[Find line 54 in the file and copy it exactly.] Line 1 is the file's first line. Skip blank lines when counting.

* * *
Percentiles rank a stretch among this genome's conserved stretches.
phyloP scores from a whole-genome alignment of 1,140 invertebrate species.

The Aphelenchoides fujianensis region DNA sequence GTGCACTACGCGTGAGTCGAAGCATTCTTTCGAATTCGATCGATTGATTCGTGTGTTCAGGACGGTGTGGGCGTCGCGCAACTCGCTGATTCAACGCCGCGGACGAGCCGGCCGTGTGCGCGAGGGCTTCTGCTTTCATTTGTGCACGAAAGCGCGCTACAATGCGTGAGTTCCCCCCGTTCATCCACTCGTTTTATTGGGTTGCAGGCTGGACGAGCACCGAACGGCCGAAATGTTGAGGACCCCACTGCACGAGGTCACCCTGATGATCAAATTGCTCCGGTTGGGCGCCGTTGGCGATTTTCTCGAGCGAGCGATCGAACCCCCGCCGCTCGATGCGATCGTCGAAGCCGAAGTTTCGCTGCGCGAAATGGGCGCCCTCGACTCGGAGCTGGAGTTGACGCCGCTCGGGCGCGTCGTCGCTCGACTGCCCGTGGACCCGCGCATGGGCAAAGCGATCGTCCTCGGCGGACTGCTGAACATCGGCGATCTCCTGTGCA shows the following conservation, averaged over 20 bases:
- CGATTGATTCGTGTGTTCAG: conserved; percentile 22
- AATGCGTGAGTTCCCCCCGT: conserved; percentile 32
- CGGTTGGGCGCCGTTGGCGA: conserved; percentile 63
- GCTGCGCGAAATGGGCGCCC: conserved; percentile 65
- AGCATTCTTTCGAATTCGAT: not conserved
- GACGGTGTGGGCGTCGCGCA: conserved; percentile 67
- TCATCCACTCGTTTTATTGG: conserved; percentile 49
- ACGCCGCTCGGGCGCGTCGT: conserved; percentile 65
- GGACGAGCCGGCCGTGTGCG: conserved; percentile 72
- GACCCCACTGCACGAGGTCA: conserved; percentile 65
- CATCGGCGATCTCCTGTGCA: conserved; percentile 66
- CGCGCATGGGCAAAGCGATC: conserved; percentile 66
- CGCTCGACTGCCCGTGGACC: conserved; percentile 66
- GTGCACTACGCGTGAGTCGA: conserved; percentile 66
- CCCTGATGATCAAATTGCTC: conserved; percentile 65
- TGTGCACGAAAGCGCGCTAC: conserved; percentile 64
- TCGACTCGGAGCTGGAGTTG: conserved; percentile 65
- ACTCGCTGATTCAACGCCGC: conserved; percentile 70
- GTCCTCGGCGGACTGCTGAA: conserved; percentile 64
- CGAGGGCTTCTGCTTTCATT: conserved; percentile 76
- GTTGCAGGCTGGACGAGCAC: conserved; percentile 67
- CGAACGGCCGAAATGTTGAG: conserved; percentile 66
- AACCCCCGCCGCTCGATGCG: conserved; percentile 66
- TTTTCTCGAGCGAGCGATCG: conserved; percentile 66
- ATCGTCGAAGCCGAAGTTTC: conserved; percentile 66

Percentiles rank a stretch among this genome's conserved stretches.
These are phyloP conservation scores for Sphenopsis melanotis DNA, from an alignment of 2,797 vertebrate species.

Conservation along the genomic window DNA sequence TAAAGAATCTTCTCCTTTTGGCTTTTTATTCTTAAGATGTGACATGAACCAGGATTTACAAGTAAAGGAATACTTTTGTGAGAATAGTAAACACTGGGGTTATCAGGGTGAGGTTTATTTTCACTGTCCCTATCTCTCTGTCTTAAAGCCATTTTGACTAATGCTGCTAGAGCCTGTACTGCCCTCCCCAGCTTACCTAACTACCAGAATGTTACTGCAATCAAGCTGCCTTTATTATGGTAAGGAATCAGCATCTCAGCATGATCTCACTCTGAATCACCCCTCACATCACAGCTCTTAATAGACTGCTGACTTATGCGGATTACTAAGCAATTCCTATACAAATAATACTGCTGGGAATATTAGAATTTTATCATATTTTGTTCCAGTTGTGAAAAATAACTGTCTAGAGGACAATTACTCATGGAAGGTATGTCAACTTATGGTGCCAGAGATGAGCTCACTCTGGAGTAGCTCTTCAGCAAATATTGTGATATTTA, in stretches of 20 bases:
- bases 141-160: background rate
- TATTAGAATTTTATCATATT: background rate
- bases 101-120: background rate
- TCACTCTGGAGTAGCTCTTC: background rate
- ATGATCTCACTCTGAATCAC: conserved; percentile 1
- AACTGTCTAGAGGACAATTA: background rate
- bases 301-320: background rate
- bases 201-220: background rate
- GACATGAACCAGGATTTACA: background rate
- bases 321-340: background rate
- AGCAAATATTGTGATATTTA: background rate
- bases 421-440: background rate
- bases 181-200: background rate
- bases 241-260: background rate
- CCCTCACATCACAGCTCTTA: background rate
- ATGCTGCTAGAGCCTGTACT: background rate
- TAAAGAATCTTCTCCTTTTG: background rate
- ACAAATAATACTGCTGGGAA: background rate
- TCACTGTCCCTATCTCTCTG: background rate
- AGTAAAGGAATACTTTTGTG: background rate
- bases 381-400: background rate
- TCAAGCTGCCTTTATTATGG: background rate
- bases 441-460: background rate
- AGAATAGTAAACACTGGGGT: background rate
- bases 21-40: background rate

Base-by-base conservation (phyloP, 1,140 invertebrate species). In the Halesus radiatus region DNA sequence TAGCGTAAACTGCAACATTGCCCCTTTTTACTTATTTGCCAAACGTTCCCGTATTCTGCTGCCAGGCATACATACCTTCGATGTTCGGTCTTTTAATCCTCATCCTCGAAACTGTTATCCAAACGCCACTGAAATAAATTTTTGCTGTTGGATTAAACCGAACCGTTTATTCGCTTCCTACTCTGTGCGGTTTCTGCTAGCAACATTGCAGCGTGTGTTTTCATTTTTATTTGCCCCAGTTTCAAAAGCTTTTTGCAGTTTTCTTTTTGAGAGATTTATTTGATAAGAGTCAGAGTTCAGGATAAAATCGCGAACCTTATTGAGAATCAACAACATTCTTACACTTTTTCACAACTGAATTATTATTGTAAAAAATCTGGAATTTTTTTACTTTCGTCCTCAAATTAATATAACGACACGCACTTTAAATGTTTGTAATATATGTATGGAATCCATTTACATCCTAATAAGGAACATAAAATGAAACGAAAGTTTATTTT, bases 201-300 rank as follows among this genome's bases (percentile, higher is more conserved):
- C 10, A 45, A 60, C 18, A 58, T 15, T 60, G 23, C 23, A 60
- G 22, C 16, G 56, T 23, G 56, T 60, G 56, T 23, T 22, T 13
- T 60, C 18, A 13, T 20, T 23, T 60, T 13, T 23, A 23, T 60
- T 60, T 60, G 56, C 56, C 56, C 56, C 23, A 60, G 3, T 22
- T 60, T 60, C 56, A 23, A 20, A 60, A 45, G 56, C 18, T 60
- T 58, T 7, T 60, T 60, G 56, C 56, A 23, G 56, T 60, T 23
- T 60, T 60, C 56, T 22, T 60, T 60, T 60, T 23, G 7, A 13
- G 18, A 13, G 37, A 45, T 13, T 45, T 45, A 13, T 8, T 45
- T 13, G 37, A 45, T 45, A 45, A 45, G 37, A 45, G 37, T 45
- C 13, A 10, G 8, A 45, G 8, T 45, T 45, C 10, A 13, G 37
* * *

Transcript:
- bases 441-460: background rate